Summer Centered: Lev Greenstein '20 Teaches in Two Languages
The anthropology major with a minor in Spanish is teaching a bilingual curriculum to Philadelphia children as a tutor for Puentes de Salud.
Lev Greenstein ’20 is spending his summer learning how to teach. As a Center for Peace and Global Citizenship-sponsored tutor for Puentes de Salud’s Summer Literacy Program, the anthropology major is taking a progressive approach to education.
The Philadelphia organization’s summer-long camp specializes in educating children who speak both Spanish and English. The program encourages its participants to concurrently develop their proficiency in both languages. As a teacher for incoming third and fourth graders at the camp, Greenstein co-teaches lessons that facilitate the bilingual literacy of his students, among other activities.
“[We] try to build up confidence in reading and writing, problem solving, agency and activism, and generally in the self for each child,” he said. “The overall curriculum for the four weeks we spend together is Arte y Cultura, Migración, Animales, and Superheroes.”
Puentes de Salud’s mission extends beyond the classroom. The South Philly nonprofit, co-founded by Steve Larson ’83, offers health care, community building, and other wellness programs in collaboration with the city’s growing Latinx immigrant population.
A spring 2018 course, “Spanish in the US: Language, Identity, and Politics” taught by Associate Professor Ana López-Sánchez, as well as courses Greenstein has taken for his psychology minor have informed his ability to lead bilingual lessons for his students at Puentes de Salud.
“The importance of giving Spanish and English equal relevance in the classroom relate to the emphasis my ‘Spanish in the U.S.’ class put on what methods of bilingual instruction actually benefited students the most,” he said.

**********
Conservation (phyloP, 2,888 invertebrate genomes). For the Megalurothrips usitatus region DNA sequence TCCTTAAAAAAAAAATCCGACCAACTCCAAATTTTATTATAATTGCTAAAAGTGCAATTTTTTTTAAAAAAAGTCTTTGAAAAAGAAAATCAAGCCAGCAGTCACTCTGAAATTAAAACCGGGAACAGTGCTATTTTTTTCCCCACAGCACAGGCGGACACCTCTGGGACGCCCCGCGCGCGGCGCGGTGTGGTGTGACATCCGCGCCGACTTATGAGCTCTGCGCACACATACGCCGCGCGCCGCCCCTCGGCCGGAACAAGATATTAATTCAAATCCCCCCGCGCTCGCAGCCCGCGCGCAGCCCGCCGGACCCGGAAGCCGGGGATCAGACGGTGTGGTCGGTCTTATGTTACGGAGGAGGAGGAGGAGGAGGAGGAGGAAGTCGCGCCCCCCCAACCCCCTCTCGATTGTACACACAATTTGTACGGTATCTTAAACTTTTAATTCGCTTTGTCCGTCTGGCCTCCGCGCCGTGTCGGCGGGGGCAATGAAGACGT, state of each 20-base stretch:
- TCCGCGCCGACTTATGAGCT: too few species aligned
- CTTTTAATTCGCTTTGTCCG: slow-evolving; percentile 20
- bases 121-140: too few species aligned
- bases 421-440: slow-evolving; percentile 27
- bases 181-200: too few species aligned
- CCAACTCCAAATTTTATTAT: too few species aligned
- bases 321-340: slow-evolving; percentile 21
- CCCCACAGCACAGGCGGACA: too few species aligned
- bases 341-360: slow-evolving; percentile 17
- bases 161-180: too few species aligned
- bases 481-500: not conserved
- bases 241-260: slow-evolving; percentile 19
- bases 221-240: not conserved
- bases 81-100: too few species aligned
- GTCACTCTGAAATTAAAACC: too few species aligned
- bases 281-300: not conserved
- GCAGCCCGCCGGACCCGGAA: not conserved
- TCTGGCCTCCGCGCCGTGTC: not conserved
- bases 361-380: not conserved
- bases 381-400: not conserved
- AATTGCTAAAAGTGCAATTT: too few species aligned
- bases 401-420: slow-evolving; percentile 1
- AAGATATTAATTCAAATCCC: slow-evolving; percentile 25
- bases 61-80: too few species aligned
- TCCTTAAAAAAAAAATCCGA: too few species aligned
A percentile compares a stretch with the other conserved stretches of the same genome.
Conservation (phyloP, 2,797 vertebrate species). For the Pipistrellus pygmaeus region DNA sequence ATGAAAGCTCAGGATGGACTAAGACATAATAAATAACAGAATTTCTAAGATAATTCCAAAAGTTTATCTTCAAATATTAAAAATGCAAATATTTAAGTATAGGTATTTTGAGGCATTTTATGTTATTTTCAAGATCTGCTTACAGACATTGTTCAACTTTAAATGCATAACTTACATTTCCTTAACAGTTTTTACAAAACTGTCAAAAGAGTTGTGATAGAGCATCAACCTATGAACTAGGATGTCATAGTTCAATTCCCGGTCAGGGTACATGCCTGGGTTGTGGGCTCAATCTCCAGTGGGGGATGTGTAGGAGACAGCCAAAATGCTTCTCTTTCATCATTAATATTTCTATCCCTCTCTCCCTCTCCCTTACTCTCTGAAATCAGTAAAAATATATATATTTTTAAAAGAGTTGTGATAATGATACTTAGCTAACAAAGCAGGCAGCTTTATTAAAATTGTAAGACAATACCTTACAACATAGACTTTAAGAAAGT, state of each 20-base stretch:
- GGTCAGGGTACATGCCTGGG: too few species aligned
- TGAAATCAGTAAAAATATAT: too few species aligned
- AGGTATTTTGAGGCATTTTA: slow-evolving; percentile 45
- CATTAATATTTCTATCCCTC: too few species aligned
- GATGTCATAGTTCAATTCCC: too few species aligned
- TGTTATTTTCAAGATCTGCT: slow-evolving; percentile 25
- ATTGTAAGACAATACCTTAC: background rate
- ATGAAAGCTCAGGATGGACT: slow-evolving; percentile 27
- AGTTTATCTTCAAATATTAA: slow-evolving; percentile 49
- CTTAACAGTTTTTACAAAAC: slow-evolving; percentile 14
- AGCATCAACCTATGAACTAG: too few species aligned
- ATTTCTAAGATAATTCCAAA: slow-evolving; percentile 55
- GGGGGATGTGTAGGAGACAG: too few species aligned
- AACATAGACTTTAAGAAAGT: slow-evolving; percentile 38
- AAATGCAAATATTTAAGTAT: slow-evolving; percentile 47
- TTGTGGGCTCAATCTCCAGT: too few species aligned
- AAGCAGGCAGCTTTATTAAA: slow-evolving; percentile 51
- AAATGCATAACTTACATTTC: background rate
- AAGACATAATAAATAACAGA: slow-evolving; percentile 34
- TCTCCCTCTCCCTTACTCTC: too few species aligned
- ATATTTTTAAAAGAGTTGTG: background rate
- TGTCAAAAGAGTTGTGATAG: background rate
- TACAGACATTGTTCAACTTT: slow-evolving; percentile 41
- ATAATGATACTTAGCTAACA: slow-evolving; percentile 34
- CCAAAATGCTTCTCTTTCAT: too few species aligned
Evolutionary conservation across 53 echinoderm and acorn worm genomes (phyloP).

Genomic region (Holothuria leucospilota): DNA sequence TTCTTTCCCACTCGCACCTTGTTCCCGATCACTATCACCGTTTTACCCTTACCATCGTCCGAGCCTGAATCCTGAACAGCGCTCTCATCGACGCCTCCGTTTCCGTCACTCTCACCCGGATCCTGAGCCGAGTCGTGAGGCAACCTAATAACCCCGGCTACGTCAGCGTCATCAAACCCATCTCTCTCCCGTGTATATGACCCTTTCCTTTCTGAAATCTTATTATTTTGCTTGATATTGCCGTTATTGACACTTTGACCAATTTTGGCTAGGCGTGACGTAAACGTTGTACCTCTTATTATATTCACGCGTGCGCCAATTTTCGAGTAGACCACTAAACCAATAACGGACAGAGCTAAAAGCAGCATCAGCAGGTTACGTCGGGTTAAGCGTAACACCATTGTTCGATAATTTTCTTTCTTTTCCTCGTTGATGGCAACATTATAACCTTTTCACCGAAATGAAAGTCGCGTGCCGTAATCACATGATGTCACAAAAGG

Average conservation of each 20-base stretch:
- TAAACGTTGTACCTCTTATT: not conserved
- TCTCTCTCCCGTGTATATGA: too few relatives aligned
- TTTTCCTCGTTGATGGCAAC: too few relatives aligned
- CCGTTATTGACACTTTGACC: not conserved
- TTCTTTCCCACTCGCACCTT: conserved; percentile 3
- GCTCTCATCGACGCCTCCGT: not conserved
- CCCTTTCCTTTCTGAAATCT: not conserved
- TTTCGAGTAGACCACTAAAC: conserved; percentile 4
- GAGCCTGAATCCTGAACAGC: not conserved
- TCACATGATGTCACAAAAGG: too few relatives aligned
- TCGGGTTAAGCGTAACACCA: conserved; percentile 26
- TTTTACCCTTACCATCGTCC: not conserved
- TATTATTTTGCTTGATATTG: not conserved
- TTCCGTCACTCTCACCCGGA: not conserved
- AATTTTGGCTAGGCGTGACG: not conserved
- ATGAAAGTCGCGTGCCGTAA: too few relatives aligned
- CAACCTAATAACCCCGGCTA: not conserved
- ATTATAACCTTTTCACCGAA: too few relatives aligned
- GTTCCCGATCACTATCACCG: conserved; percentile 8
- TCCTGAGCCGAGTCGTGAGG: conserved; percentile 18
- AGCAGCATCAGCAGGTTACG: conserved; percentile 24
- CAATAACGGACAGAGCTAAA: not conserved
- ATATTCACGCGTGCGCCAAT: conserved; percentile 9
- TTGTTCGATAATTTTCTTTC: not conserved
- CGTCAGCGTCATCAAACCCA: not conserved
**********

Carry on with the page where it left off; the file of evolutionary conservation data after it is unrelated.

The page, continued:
Greenstein’s coursework for his Peace, Justice, and Human Rights concentration, specifically Visiting Assistant Professor Anne Balay’s class “Oral History and Activism,” also inspired his work, offering him an academic perspective on the community outreach aspects of his summer internship.
“The Puentes summer program is blessed with an incredible tutor-to-student ratio because of an enthusiastic team of volunteers, and that makes the personal interactions and moments of progress in the classroom all the more meaningful as they come with a sense of community,” he said.
For Greenstein, the advantages of his job stretch far beyond its melding of his academic interests. Being able to establish lasting relationships with his students is even more enlivening.
“Working with kids brings light into any day, and getting to add that into my summer has been a gift,” he said. “It just felt like a really grounded way to continue on my path of learning about what intentional community looks like and being a part of the collaboration that makes it so strong.”
Following this summer, the rewards Greenstein has received from teaching and engaging with a local community have opened the possibility of pursuing a path in education eventually.
“This work has inspired me to consider my role as an educator more seriously, in whatever form that might take,” he said. “And it has also made clear to me that I want to work with communities directly.”
“Summer Centered” is a series exploring our students’ Center-funded summer work.